Muhyiddin’s ascent to power was met with howls of protest from citizens who accused him of forming “a back-door government,” but such concerns were soon eclipsed by the onset of the coronavirus pandemic.

‘Game of musical chairs’

On Wednesday, Muhyiddin seemed to try to preempt a move by UMNO to withdraw support, by elevating two of the party’s ministers.

The Prime Minister’s Office announced that senior minister Ismail Sabri Yaakob was promoted to deputy prime minister, while his colleague, Foreign Minister Hishammuddin Hussein, was made senior minister, effective immediately.

Analysts said Muhyiddin hoped to capitalize on a rift within UMNO between a faction, headed by Zahid, which wanted to withdraw support from Muhyiddin, and another that did not.

“The appointments are to offset the potential UMNO pullout from the government, at the same time they will further deepen the divide between UMNO president Zahid’s camp and Ismail’s camp,” Bridget Welsh, a political analyst with Nottingham University in Malaysia, told BenarNews.

“UMNO is clearly divided so it is not clear whether the party will accept the appointment,” she said.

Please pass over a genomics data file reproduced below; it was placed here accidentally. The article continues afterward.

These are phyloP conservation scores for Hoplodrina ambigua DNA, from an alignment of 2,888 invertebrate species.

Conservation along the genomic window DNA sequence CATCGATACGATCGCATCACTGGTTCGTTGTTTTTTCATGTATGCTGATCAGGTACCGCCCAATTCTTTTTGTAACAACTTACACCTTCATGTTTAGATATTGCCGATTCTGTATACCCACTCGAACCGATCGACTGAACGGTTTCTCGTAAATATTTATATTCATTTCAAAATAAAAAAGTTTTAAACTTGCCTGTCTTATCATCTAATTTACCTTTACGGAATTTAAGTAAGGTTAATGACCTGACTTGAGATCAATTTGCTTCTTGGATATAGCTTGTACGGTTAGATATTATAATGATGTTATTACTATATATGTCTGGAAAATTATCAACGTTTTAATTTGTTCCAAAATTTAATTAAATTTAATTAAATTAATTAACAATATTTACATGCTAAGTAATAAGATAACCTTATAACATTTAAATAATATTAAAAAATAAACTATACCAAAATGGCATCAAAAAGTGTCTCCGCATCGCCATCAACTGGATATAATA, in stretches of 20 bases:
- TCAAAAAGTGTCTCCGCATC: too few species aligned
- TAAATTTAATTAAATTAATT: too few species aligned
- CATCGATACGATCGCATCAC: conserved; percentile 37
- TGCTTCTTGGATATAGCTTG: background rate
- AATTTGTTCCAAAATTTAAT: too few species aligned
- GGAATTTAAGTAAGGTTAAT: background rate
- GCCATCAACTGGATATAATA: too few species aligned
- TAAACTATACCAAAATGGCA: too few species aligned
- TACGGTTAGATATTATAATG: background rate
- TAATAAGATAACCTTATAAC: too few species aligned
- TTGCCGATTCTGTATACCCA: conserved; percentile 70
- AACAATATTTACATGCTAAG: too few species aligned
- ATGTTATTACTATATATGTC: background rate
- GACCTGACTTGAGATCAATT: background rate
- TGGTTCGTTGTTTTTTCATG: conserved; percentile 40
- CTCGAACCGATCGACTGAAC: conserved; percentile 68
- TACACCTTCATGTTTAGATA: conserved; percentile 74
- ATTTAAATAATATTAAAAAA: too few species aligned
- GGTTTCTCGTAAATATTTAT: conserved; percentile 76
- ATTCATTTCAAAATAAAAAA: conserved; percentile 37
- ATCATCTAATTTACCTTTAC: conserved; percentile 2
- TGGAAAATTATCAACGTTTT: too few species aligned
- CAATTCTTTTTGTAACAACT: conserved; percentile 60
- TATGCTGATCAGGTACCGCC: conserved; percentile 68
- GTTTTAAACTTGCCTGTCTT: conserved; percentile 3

Ismail and Hishammuddin, who had earlier thanked Muhyiddin for their promotion, did not immediately comment after the supreme council’s meeting.

Analyst Abdul Latiff Mohd Ibrahim said Muhyiddin had muddied the waters by promoting the two UMNO ministers.

Their elevation was “not just a reward but [a move] to keep them in government by promoting them with such posts,” the retired Universiti Teknologi Malaysia academic told BenarNews.

As it is, Mohamed Nazri Aziz, a senior UMNO politician, told BenarNews in late June that at least 25 of the party’s 39 lawmakers had lost faith in Zahid and backed Hishammuddin to represent them.

Zahid can still fight back, though, said another political analyst, Wong Chin Huat.

“Zahid’s camp can still pull at least six to seven MPs out of the government, leaving Muhyiddin with a minority,” Wong, a political scientist at Sunway University Malaysia, told BenarNews.

He foresees Muhyiddin being challenged in a parliament session after the five-day one, which starts on July 26.

If the government falls, snap polls would have to be called amid a raging pandemic, Wong said.

“It would be irresponsible and objectively improbable to have a snap poll,” Wong said. “So Muhyiddin still needs to find a solution to restore his majority.”

Nisha David in Kuala Lumpur contributed to this report.